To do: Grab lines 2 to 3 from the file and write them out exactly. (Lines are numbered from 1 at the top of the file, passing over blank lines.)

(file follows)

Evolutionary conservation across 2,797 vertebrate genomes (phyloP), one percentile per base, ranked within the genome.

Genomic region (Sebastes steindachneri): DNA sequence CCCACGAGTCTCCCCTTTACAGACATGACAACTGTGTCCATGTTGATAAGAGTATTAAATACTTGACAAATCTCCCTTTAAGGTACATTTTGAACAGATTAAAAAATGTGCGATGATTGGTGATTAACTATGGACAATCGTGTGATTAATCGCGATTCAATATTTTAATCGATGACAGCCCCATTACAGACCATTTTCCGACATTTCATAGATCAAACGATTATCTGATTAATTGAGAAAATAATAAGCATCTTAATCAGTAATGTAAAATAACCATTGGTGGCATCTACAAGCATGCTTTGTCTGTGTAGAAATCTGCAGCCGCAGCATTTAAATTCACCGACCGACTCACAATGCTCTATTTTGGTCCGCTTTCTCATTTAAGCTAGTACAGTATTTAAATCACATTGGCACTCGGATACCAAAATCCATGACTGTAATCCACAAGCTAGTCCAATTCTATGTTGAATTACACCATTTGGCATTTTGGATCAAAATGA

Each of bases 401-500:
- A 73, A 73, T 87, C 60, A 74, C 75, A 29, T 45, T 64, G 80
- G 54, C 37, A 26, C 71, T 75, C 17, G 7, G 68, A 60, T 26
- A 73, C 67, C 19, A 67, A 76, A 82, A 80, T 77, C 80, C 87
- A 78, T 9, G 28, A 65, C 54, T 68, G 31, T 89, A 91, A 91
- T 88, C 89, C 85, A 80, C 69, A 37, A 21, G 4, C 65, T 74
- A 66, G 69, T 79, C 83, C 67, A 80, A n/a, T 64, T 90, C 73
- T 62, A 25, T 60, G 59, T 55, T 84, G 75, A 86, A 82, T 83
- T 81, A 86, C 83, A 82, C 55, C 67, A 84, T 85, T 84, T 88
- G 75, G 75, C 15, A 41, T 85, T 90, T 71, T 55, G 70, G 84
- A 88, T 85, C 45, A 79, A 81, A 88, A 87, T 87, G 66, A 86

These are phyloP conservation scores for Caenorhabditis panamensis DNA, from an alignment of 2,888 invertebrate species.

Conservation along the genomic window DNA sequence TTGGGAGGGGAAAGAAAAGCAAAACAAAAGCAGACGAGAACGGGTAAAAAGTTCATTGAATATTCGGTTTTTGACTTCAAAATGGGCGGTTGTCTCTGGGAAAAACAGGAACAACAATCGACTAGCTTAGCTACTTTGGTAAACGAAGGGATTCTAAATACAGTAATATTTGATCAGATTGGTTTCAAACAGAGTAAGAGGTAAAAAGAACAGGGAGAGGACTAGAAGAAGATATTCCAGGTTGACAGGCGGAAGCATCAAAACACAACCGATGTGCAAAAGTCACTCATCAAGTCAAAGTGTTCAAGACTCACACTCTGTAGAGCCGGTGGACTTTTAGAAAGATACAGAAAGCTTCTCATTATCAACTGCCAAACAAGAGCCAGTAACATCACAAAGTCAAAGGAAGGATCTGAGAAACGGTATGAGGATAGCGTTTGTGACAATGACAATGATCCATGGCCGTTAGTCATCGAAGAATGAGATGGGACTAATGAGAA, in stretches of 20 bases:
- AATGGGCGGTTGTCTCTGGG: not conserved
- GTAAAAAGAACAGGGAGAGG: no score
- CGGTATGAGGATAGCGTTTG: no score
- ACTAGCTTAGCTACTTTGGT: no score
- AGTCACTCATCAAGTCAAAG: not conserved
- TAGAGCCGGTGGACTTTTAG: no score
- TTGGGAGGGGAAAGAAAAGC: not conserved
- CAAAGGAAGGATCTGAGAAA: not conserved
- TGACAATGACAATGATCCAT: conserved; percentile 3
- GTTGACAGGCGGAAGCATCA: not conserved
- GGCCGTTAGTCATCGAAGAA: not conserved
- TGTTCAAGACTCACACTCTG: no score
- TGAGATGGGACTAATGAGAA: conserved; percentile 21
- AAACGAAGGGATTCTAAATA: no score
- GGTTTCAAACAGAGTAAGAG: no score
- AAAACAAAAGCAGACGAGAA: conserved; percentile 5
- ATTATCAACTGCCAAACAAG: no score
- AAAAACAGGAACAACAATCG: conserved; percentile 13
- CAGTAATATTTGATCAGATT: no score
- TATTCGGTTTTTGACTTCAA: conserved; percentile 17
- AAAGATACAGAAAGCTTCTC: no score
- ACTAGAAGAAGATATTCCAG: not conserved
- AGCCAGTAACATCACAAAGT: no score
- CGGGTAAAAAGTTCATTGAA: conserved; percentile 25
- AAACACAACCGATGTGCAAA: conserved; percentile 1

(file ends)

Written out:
Genomic region (Sebastes steindachneri): DNA sequence CCCACGAGTCTCCCCTTTACAGACATGACAACTGTGTCCATGTTGATAAGAGTATTAAATACTTGACAAATCTCCCTTTAAGGTACATTTTGAACAGATTAAAAAATGTGCGATGATTGGTGATTAACTATGGACAATCGTGTGATTAATCGCGATTCAATATTTTAATCGATGACAGCCCCATTACAGACCATTTTCCGACATTTCATAGATCAAACGATTATCTGATTAATTGAGAAAATAATAAGCATCTTAATCAGTAATGTAAAATAACCATTGGTGGCATCTACAAGCATGCTTTGTCTGTGTAGAAATCTGCAGCCGCAGCATTTAAATTCACCGACCGACTCACAATGCTCTATTTTGGTCCGCTTTCTCATTTAAGCTAGTACAGTATTTAAATCACATTGGCACTCGGATACCAAAATCCATGACTGTAATCCACAAGCTAGTCCAATTCTATGTTGAATTACACCATTTGGCATTTTGGATCAAAATGA

Each of bases 401-500: